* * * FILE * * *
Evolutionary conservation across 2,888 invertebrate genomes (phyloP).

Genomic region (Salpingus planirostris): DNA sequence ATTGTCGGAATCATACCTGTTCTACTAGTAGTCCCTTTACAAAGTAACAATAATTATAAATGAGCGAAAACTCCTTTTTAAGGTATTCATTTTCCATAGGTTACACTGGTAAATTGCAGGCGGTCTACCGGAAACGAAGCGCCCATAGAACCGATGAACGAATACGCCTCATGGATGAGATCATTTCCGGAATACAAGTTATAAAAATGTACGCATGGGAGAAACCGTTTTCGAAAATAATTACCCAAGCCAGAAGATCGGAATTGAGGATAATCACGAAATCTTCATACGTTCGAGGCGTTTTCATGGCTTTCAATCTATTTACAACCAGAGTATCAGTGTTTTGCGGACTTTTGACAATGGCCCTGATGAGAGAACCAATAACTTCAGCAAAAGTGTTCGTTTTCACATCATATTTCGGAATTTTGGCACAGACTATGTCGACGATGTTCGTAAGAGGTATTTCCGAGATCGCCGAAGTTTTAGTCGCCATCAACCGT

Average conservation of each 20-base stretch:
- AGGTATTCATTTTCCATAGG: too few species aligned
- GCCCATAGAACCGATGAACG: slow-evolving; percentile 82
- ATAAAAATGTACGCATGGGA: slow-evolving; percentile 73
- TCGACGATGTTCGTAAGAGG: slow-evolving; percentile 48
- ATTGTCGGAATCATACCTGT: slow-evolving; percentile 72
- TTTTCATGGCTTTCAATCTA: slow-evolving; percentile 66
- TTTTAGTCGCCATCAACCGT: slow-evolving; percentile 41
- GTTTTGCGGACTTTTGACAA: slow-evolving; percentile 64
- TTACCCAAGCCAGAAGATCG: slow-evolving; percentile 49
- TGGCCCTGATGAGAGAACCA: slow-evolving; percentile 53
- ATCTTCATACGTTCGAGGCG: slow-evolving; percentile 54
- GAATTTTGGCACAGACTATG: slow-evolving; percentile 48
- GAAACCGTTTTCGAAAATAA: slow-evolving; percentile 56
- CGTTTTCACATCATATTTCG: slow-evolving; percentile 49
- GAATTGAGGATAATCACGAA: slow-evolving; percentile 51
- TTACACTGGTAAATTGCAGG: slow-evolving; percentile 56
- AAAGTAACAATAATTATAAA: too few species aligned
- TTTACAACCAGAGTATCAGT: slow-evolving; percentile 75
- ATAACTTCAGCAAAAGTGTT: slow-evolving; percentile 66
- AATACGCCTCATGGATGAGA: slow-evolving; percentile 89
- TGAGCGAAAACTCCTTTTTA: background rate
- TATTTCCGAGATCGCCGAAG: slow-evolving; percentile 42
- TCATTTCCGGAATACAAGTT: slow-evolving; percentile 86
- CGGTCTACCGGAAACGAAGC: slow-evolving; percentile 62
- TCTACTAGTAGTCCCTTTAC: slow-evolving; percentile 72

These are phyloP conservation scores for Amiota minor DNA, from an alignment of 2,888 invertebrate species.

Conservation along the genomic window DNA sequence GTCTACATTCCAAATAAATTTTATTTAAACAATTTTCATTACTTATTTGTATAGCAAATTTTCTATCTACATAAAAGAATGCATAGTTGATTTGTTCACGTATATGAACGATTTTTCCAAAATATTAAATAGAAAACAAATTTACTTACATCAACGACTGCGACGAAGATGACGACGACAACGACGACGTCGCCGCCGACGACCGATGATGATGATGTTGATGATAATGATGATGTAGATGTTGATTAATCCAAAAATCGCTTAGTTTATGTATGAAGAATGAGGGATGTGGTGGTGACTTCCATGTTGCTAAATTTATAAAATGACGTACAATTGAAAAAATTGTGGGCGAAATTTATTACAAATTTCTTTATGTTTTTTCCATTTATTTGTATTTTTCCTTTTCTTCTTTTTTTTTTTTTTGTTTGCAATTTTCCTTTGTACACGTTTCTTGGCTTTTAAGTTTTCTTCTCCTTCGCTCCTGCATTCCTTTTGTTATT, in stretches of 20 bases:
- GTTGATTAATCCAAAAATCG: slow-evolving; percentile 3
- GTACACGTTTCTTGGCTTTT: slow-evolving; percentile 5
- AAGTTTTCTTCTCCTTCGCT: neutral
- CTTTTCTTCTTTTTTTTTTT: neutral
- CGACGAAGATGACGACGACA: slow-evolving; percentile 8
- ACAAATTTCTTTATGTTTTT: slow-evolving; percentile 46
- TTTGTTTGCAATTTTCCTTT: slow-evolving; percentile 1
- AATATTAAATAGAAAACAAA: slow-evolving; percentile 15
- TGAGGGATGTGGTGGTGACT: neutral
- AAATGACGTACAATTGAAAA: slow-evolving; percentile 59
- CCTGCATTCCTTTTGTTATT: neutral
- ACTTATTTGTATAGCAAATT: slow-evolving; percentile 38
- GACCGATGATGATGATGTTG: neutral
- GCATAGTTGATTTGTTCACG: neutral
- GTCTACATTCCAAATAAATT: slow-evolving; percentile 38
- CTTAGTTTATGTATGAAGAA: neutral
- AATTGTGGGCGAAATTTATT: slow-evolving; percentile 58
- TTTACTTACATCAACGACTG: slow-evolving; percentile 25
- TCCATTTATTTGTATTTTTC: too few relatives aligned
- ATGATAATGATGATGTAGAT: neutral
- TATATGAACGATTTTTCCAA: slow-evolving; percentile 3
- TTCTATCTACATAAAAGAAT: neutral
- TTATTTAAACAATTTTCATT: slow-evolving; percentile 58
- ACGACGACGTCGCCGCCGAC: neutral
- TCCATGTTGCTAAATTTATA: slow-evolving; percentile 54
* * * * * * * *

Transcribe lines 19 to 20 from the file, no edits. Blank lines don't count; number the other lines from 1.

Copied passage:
- TTACACTGGTAAATTGCAGG: slow-evolving; percentile 56
- AAAGTAACAATAATTATAAA: too few species aligned